And from Jesus Christ, who is the faithful witness, and the first begotten of the dead, and the prince of the kings of the earth…
Unto him that loved us, and washed us from our sins in his own blood! Washing in blood is an incongruity. The word translated "washed" should be "loosened," and the general idea undoubtedly is, "Unto him that loosed us from our sins by his own life [or, 'by himself'] be glory." The words refer to the work of works.
I. THIS IS THE MOST IMPORTANT OF ALL WORKS. Loosing a soul from sin. Sin is a chain of darkness, a chain that enslaves, not the mere body, but all the faculties of the soul, and confines it in the cell of moral ignorance and corruption. Fallen angels are represented as manacled in this chain of darkness. What a chain is this! It is
(3) strong, and
(4) becomes stronger with the commission of every sin.
II. THIS THE MOST IMPORTANT OF ALL WORKS, IS EFFECTED BY CHRIST, AND BY HIM ONLY. He is here represented as doing it by his own "blood." Sometimes the work is ascribed to "water," to the "Word," to "truth," to "grace," and to the "Spirit." The word is here used as a symbol of his self-sacrificing ministry. This is the work to which Christ gives his life. There is no other being in the universe that can break this chain save Christ. He came into the world to open the prison doors, and to set the captives free. "Ye shall know the truth, and the truth shall set you free."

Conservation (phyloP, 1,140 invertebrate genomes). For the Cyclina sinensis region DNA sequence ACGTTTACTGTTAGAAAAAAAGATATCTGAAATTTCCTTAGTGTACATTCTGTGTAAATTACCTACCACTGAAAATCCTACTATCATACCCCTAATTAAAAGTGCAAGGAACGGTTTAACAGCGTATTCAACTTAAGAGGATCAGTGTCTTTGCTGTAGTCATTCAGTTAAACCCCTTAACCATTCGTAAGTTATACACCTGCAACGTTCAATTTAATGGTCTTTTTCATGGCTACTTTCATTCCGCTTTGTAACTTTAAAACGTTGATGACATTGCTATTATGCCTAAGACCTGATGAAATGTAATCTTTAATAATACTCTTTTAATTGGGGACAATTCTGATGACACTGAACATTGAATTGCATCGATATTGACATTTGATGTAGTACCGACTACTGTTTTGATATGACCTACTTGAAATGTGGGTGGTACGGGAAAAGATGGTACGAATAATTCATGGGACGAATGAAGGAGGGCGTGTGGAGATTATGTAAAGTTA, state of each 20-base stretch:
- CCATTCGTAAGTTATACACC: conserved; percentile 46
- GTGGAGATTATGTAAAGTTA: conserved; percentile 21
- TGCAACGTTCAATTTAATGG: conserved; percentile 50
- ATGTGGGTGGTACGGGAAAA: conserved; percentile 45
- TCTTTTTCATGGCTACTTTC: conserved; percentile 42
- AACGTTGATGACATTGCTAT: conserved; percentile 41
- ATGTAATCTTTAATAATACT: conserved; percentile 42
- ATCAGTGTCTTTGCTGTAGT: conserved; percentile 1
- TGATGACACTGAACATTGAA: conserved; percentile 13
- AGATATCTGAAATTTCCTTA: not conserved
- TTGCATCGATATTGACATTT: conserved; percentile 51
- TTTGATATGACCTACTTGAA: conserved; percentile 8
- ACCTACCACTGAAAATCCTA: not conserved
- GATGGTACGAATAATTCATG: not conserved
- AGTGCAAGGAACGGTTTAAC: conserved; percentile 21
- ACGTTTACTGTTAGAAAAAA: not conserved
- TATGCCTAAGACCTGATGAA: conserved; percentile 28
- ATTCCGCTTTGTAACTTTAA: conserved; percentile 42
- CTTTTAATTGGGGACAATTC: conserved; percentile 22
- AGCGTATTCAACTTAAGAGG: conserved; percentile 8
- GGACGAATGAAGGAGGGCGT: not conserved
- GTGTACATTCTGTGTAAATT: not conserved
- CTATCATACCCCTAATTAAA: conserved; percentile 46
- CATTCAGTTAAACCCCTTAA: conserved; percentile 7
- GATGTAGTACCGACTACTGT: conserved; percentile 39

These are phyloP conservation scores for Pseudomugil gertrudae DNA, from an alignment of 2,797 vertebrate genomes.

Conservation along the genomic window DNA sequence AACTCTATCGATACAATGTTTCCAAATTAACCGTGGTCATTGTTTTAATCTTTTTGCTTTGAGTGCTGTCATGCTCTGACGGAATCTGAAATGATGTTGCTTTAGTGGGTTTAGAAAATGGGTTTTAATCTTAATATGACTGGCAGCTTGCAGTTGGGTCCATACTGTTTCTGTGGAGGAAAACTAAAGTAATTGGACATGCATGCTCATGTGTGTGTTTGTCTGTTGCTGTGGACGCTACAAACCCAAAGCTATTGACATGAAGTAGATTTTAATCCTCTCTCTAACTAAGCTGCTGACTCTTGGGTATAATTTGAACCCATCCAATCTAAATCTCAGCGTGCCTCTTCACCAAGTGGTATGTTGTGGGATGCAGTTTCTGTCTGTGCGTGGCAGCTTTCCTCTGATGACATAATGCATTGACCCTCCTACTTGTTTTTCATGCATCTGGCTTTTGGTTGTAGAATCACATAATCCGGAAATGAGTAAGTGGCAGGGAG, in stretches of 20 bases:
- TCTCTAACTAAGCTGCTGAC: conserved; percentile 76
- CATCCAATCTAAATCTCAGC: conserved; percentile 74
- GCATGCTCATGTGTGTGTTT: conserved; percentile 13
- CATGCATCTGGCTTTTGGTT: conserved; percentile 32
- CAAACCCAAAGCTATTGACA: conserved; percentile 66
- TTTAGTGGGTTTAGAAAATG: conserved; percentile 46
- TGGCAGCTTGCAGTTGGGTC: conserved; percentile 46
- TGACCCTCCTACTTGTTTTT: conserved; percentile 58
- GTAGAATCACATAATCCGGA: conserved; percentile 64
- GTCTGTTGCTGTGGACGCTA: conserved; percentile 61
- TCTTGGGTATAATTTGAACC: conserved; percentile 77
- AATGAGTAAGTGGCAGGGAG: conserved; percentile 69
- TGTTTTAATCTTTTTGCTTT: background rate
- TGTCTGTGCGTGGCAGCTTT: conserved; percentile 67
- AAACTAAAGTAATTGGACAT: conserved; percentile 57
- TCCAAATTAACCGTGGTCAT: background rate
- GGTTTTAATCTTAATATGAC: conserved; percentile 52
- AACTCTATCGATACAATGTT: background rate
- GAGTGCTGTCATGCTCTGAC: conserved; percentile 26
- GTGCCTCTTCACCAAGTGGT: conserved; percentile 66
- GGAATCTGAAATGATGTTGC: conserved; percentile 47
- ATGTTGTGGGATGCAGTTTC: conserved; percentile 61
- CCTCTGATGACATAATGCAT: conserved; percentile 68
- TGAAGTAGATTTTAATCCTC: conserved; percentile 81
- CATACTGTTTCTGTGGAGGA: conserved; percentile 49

III. That for this, the most important of all works, CHRIST RECEIVES THE PRAISES OF ETERNITY. "Unto him that loved us." True gratitude implies a belief in three things.
1. A belief in the value of the service rendered. Where the service is trivial, and of no importance, gratitude will not be very stirring or strong.
2. A belief in the kindness of the motive which inspired the service. If a man renders us a service, and we feel that his motive was sordid and selfish, we could scarcely feel gratitude, however greatly he benefited us.
3. A belief in the undeservedness of the service on our part. If we feel that the service rendered was merited by us, and that the author was bound in justice to render it, we could feel but little if any gratitude. Now, for these three reasons gratitude to Christ must rise to the highest point - a greater service could not be rendered; a kinder motive could not be imagined; a more undeserved benediction could not be conferred. "Unto him that loved us," etc.! - D.T.
Parallel VersesKJV: And from Jesus Christ, who is the faithful witness, and the first begotten of the dead, and the prince of the kings of the earth. Unto him that loved us, and washed us from our sins in his own blood,